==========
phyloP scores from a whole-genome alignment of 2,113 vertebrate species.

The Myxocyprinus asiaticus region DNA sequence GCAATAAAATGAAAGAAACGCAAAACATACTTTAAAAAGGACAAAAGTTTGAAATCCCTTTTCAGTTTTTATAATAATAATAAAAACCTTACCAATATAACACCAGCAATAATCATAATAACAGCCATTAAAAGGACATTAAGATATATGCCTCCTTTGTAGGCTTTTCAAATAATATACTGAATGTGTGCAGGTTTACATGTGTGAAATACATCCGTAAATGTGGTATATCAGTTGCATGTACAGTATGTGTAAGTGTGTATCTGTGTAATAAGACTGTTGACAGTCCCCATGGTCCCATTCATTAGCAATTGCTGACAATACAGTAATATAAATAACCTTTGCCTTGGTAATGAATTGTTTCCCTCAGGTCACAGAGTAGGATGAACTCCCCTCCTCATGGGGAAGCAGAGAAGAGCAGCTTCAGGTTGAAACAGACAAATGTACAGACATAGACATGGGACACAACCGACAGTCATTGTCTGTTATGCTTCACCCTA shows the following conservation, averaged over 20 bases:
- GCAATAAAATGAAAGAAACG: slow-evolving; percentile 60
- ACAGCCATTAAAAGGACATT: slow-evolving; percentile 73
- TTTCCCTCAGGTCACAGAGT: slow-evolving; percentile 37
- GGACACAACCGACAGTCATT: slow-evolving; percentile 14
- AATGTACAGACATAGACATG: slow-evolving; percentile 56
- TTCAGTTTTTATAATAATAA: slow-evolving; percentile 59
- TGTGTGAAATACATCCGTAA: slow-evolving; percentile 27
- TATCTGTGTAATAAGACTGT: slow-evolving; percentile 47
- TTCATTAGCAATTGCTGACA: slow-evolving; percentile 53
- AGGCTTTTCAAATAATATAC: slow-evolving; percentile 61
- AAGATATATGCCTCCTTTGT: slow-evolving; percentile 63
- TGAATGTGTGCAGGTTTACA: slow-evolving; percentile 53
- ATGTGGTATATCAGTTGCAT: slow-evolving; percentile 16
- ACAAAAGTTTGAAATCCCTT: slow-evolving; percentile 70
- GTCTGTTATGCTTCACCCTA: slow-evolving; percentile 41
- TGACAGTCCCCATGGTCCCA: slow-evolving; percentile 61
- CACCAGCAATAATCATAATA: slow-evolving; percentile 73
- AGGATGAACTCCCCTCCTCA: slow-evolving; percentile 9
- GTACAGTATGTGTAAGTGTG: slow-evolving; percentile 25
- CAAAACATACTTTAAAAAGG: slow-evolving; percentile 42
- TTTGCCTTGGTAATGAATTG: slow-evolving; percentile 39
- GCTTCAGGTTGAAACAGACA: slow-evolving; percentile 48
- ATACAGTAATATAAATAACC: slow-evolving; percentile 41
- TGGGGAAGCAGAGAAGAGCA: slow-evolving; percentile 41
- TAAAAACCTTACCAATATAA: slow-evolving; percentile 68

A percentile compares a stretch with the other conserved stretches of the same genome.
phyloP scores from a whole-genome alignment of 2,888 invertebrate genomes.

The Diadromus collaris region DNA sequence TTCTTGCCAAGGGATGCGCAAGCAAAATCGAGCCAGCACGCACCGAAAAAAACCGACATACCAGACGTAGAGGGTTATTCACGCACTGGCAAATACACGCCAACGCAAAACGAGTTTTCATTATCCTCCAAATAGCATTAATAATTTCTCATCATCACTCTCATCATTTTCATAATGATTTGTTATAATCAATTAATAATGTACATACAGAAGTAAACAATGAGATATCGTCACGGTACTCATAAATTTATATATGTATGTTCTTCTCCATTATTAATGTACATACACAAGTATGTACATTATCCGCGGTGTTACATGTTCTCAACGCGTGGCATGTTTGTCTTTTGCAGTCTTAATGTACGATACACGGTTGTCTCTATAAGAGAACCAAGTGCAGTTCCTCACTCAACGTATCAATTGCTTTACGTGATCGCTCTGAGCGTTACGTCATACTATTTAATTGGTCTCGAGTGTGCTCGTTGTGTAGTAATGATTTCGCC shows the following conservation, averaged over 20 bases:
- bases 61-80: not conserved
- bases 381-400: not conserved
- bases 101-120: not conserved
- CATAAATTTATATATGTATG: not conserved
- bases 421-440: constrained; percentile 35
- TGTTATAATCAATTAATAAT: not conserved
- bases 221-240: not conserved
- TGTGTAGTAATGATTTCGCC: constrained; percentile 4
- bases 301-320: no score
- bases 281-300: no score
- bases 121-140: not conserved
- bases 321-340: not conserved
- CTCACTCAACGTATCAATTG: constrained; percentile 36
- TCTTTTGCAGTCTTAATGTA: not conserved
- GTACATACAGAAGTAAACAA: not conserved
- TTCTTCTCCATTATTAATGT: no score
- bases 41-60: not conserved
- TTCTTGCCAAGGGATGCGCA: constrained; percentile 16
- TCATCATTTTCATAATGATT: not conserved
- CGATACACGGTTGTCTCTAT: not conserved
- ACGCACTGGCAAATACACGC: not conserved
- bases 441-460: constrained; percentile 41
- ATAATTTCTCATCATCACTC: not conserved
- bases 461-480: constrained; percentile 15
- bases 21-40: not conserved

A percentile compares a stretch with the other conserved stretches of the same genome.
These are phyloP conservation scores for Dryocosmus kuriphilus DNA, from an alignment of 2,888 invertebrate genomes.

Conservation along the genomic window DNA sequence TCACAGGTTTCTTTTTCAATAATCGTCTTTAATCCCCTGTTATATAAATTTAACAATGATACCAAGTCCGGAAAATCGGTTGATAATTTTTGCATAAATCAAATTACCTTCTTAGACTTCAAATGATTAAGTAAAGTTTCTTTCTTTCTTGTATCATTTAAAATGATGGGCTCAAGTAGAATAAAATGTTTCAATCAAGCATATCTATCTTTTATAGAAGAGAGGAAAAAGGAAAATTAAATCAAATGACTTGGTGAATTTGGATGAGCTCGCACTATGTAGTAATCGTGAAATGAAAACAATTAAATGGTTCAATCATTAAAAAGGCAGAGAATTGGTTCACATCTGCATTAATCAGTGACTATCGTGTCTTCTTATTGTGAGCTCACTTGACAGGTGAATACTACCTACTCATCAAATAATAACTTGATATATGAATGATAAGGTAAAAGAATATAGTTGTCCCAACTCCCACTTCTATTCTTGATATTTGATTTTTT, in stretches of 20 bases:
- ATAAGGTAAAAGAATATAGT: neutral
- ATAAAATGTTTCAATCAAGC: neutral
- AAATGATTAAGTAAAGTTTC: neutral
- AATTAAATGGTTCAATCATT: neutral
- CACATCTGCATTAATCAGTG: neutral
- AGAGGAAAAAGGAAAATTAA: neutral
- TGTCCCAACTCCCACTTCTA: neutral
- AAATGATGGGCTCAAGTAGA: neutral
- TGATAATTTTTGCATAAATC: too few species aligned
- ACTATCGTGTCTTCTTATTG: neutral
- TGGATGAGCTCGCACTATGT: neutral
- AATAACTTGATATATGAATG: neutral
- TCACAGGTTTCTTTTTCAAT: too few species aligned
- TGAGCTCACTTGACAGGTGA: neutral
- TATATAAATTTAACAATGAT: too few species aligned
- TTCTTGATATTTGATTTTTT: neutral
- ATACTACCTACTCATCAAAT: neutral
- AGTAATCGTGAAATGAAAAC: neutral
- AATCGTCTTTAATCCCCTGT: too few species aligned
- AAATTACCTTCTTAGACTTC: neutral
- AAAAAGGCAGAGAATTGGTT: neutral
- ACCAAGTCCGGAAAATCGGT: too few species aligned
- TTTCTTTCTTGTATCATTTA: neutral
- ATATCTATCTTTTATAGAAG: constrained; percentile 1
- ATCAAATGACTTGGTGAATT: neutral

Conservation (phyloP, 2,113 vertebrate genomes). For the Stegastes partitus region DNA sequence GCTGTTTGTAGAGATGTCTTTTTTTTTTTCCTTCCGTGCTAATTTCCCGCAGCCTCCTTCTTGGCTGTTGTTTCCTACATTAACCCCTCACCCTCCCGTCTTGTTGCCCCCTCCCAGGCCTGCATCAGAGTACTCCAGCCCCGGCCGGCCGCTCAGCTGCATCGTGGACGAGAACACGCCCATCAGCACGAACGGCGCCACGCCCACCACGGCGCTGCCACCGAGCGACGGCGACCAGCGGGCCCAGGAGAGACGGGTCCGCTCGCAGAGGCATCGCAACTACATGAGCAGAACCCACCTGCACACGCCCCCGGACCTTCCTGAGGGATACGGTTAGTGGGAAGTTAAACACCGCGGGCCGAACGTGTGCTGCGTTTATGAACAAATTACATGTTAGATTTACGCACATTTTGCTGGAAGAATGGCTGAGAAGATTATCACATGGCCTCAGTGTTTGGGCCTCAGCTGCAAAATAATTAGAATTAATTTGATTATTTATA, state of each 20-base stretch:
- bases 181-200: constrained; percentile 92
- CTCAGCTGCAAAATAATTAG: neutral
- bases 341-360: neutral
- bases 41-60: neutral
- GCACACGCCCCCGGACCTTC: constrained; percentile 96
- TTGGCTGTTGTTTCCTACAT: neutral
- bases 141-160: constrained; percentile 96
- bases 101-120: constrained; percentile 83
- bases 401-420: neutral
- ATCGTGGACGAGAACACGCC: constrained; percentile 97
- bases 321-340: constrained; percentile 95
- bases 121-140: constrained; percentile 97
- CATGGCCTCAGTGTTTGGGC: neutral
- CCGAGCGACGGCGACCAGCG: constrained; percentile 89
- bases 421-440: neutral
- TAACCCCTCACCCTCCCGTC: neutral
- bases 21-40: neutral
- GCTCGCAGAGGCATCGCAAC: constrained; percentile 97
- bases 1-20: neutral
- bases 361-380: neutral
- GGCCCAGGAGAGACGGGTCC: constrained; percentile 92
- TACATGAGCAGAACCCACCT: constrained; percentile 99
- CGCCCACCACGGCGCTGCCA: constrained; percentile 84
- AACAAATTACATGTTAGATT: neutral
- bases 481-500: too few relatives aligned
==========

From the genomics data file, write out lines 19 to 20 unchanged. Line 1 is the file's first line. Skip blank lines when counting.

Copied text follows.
- CACCAGCAATAATCATAATA: slow-evolving; percentile 73
- AGGATGAACTCCCCTCCTCA: slow-evolving; percentile 9